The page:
2/06/2006

The Scary Cabin


What can a derelict cabin the woods teach us that Hollywood can't? The joie de vivre, my friends, that can only come from a sacred hiatus of criticality.

Also: how I keep fit.


To Summarize My Tendency

I get thirsty in my inner insides when it's gone too long between holy meanders.

(Thirsty is used here metaphorically, because my inner insides do not actually require fluidic maintenance beyond the normal drinking I do with my mouth and peeing I do with my)

((Inner insides is meant to convey a kind of intimate psychological space, such as a more supernaturally-inclined (or merely more concise) fellow would brand "the))

(((Holy in this context (the context of a man without a literal belief in owning a magical ghost self who obeys metaphysical rather than physical laws) is essentially a theatrical way of saying "really special" in a world where exaggeration of so casually abused that saying anything is really anything risks misinterpretation as)))

((((Meander is meant to support a lot of weight in this sentence, including a hint of definitions literal (both formal and informal) and figurative (both precise and poetic). Since such an aura of quadruple-entendre cannot be reproduced with any kind of fidelity in simple text without resorting to drawing in the margins with crayons, one must explore additional ways to convey (parenthetical amplification, drill down hyperlinks) the basic))))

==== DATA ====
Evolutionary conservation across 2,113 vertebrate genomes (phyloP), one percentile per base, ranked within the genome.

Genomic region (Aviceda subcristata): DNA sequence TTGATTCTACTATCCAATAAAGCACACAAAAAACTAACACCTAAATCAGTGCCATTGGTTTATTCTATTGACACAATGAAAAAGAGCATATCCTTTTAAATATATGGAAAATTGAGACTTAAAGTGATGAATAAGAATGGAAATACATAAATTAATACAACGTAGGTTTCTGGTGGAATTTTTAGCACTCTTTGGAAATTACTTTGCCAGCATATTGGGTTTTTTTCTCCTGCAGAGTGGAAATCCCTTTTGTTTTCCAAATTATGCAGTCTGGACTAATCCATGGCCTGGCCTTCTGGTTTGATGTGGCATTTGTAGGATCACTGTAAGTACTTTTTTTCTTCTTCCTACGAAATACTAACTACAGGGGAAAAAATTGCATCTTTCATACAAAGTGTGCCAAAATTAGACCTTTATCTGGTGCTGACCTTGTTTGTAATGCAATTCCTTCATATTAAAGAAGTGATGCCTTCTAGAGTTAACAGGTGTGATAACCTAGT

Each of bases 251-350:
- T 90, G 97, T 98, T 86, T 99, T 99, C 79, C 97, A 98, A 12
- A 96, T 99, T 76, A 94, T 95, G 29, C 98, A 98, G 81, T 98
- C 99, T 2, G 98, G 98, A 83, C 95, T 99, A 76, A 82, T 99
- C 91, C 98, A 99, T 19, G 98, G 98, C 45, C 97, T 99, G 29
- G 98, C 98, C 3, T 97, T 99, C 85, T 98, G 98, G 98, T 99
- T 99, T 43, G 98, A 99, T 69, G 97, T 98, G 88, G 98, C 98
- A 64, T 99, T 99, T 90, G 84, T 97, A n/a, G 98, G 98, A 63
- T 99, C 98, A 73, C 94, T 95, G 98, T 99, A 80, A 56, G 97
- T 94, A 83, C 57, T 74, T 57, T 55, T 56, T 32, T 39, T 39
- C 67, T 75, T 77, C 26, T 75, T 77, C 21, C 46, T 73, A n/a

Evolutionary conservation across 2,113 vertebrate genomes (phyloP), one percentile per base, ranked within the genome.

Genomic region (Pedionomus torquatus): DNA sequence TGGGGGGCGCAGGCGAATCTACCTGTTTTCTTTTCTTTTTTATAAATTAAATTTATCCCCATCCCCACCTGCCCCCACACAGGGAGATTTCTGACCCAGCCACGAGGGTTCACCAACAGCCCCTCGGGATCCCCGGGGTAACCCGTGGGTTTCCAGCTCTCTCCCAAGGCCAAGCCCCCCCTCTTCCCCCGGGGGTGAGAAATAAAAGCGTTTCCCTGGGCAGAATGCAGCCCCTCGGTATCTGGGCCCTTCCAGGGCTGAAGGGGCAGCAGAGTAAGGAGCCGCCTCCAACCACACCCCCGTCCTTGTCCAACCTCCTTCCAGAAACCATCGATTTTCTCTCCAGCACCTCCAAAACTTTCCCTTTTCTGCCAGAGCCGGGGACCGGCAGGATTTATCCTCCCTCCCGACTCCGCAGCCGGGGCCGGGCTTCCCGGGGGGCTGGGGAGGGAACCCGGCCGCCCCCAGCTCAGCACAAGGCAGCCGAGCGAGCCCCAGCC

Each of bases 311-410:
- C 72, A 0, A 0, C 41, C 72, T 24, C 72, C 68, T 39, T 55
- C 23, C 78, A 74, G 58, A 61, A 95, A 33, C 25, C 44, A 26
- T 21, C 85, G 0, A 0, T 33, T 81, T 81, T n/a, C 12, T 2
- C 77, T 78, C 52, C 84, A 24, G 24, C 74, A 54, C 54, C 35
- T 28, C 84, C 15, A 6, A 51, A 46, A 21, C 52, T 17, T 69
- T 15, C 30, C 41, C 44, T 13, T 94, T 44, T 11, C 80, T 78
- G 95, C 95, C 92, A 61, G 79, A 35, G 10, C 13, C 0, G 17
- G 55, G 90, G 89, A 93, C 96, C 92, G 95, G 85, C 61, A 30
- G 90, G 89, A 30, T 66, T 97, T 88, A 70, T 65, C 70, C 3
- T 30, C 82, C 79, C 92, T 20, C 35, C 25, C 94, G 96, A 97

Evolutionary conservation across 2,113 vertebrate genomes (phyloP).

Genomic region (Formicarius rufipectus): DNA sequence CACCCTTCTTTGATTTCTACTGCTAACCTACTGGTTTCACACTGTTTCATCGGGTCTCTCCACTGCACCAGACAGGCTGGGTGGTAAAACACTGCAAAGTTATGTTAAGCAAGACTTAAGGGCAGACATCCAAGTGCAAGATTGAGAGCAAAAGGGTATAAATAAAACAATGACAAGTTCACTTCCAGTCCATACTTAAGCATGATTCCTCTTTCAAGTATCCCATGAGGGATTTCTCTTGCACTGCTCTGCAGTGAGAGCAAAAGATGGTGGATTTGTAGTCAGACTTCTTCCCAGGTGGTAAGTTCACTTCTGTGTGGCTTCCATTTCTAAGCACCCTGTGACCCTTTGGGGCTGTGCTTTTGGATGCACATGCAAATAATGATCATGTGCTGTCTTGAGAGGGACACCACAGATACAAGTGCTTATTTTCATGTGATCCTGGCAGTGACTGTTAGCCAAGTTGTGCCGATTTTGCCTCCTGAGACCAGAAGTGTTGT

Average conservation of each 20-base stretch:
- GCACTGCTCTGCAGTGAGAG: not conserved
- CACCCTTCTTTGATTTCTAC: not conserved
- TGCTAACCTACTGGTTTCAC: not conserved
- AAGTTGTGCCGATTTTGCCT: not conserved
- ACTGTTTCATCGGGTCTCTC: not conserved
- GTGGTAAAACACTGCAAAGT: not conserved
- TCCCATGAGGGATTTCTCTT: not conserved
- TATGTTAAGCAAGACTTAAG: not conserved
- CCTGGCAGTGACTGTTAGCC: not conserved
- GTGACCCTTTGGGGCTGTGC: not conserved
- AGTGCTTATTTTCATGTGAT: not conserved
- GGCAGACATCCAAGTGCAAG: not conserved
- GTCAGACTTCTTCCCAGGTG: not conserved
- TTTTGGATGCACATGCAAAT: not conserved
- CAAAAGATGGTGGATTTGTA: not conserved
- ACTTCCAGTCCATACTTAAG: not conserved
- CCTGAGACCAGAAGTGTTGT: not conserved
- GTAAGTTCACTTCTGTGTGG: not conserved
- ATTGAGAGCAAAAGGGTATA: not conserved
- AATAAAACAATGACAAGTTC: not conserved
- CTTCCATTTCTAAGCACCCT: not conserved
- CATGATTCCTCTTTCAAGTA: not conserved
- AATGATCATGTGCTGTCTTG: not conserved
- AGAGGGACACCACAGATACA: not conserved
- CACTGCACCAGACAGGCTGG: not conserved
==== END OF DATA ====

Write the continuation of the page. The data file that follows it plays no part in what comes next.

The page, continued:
wiener. soul." understatement. idear.


Geography & Case History

The backyards in the little pocket of Leaside in which I grew up backed onto a forested ravine connected to the Don Valley, an intermittently green many-fingered ditch that is gouged through the metropoloid mush of Toronto from north to south.

This murky watershed is born in the lush Oak Ridges Moraine (near which I live today), splits and wanders through the checkered neighbourhood of Don Mills (where I lived as a teenager), and dies ignobly in a concrete trough that bifurcates Riverdale (where I lived as a young man) and then, stinking, yellow and iridescent, scattered with condoms and grocery store bags, it drools out sadly between the thighs of two artificial spits heavy with industry at the rim of fetid Lake Ontario.